Dr Stella Frances Scholarship 2022
Hannah Robinson, a master’s degree student at the University of Waikato, has been awarded the 2022 Dr Stella Frances Scholarship for her research on the uptake and use of artificial bat roosts by critically threatened long-tailed bats in Hamilton. This award is sponsored by the Department of Conservation (DoC) and Waikato Regional Council, and is in honour of Dr Stella Frances.
Every year, the DoC and Waikato Regional Council awards the Dr Stella Frances scholarship to students enrolled or intending to enrol in their final year of their master’s degree at the University of Waikato. It is given to students studying environmental issues within the Waikato region that align with the themes and values of the two organisations. The themes of importance to this scholarship are the natural or physical sciences, human perspectives on the environment, environmental management practice or economics, and technologies.
The distribution and abundance of New Zealand’s native long-tailed bats (Chalinobus tuberculatus) have declined significantly since the mid 1800s, and are now classified as nationally critical by DoC. Loss of suitable habitats (roosts) due to deforestation, predation by introduced mammals, and population fragmentation have been identified as contributing factors to this decline. Hamilton City is one of a handful of urban locations with a resident population of long-tailed bats. In response to concerns from government and non-government organisations, developers installed more than 80 artificial roosts over the summer of 2019-2020 as mitigation for future loss of natural roosting habitats. Hannah’s research aims to understand the potential uptake and desirability of these artificial roosts, including factors that may influence occupation, such as seasonality and predation risk. These findings will help determine whether artificial roosts are suitable for the mitigation of roost habitat loss in New Zealand.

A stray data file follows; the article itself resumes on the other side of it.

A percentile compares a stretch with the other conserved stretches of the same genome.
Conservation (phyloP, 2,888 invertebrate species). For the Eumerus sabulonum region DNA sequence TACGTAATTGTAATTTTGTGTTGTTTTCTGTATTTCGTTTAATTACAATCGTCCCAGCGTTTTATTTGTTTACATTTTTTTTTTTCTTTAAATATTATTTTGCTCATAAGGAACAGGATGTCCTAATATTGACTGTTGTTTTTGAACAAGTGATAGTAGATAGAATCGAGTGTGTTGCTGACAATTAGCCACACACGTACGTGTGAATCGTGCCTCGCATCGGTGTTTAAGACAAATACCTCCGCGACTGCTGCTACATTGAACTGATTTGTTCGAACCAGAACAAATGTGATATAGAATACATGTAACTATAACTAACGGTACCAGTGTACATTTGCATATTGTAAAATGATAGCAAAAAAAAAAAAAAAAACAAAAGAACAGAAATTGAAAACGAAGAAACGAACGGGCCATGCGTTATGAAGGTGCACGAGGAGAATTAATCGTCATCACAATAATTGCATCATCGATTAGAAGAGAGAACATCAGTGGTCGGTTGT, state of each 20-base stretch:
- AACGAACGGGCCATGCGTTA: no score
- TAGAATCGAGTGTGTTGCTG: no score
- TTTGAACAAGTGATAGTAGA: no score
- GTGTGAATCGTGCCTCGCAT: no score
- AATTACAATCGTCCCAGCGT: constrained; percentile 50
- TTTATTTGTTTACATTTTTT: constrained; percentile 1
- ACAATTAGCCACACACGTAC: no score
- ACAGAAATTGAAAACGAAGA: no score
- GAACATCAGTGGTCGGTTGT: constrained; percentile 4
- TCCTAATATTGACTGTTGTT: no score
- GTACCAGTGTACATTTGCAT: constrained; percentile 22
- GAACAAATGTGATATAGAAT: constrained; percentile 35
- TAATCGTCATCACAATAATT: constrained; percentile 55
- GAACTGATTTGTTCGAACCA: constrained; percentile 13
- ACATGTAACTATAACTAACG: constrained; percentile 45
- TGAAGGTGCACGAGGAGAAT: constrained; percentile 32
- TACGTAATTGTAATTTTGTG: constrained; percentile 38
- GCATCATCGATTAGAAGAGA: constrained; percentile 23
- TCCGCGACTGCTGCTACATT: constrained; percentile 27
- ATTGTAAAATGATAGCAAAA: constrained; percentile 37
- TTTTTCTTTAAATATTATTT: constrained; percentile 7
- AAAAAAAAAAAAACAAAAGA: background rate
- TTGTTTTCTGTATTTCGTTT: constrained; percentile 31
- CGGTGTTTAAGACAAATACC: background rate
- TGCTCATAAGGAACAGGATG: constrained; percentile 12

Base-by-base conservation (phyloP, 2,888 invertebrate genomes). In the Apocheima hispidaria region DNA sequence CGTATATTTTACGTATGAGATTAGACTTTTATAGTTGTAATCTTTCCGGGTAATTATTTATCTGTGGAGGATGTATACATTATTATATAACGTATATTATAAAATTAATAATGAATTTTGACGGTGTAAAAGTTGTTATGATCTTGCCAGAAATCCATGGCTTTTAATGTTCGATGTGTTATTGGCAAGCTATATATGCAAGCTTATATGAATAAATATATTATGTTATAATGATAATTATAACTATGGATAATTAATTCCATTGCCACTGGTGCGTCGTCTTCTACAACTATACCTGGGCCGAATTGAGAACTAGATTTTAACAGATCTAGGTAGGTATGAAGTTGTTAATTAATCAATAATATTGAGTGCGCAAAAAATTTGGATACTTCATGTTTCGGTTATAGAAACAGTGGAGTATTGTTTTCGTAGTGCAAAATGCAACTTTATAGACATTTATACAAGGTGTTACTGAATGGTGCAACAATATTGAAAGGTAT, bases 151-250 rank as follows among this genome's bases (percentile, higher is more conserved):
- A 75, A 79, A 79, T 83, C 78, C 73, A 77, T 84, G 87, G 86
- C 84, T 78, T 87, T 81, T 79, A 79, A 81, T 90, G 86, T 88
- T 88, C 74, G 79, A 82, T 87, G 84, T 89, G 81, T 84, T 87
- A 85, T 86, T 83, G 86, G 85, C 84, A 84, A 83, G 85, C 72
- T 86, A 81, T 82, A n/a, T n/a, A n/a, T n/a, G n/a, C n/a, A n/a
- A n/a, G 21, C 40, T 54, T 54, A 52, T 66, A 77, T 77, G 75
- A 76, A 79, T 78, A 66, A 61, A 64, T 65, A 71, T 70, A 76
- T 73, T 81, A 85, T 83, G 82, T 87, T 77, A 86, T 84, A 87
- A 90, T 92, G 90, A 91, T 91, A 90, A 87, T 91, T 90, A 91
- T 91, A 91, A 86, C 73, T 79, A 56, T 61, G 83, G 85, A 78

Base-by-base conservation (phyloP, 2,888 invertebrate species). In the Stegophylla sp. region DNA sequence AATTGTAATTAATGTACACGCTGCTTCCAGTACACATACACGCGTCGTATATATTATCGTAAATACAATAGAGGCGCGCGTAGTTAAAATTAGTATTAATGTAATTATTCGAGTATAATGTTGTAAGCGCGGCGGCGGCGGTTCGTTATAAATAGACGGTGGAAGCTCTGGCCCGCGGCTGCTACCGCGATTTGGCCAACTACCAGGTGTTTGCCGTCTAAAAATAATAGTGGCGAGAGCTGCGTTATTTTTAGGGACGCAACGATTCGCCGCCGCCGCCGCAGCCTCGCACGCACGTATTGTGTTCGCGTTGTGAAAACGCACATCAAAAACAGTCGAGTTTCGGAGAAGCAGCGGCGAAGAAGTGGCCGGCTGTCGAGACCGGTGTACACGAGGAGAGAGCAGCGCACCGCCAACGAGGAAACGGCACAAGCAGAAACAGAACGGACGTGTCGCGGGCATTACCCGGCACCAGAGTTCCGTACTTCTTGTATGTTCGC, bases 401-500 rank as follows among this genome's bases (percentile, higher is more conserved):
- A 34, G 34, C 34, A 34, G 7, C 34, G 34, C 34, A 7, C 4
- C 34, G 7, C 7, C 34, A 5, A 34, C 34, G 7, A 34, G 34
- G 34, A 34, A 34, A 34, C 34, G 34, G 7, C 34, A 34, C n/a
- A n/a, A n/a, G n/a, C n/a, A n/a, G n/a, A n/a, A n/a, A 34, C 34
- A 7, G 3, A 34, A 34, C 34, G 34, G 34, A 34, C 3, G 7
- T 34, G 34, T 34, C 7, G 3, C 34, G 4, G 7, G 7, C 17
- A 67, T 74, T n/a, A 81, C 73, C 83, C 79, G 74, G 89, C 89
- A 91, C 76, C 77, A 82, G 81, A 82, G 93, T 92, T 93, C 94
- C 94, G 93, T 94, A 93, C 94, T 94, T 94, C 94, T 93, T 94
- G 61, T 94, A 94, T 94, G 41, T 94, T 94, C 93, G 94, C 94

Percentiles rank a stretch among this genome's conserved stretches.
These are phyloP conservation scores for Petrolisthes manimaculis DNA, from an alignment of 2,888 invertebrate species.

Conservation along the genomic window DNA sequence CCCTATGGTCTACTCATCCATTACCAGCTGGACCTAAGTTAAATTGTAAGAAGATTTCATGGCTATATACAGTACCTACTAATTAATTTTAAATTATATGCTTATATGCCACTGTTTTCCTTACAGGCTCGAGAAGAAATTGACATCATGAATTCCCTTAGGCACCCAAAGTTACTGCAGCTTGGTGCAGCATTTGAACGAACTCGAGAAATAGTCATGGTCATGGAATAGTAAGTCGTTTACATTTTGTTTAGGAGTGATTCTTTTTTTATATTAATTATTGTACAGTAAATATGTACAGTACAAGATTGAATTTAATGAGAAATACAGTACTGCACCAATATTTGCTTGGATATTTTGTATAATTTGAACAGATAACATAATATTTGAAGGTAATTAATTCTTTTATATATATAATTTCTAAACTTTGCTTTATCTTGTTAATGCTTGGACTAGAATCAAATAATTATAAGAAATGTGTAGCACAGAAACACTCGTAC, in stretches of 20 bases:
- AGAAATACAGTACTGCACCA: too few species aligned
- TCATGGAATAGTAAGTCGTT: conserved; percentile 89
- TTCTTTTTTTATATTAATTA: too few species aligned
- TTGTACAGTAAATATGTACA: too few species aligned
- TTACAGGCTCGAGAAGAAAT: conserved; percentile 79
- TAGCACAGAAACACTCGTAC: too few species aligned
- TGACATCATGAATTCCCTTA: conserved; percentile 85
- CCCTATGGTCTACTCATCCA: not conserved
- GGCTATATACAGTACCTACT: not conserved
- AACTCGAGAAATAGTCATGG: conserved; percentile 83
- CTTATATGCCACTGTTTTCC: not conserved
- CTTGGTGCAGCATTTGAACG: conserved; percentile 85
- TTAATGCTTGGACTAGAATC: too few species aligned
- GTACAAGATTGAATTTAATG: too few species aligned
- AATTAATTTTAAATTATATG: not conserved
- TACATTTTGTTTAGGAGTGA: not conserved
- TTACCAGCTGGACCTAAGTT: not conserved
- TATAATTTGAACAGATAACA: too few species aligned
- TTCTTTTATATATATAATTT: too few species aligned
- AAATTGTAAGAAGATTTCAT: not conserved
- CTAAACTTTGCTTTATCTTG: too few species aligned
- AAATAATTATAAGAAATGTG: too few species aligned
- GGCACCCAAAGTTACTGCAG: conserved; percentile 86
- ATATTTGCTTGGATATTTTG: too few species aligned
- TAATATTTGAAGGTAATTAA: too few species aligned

This research is of particular interest to DoC, Waikato Regional Council, ecological consultancies, and developers, as there are currently few suitable mitigation actions for the loss of long-tailed bat roosts. The research aims to illustrate the importance of predator monitoring and control in urban areas inhabited by bats. Finding out what influences bats' use of artificial roosts will help with the conservation of Hamilton City's bat population, as well as the scattered bat populations around the North Island.
Of the 76 roosts monitored across the south of Hamilton, 22 roosts were found to be occupied at least once, which was greater than expected. Three maternal roosts have also been identified, two were known from previous monitoring, and one was in a box installed over the summer of 2019-2020.
Hannah’s research is still underway, and she is on track to completing her master’s degree this August. Hannah would like to continue studying bats in the North Island, as research here is limited and will likely undertake a PhD.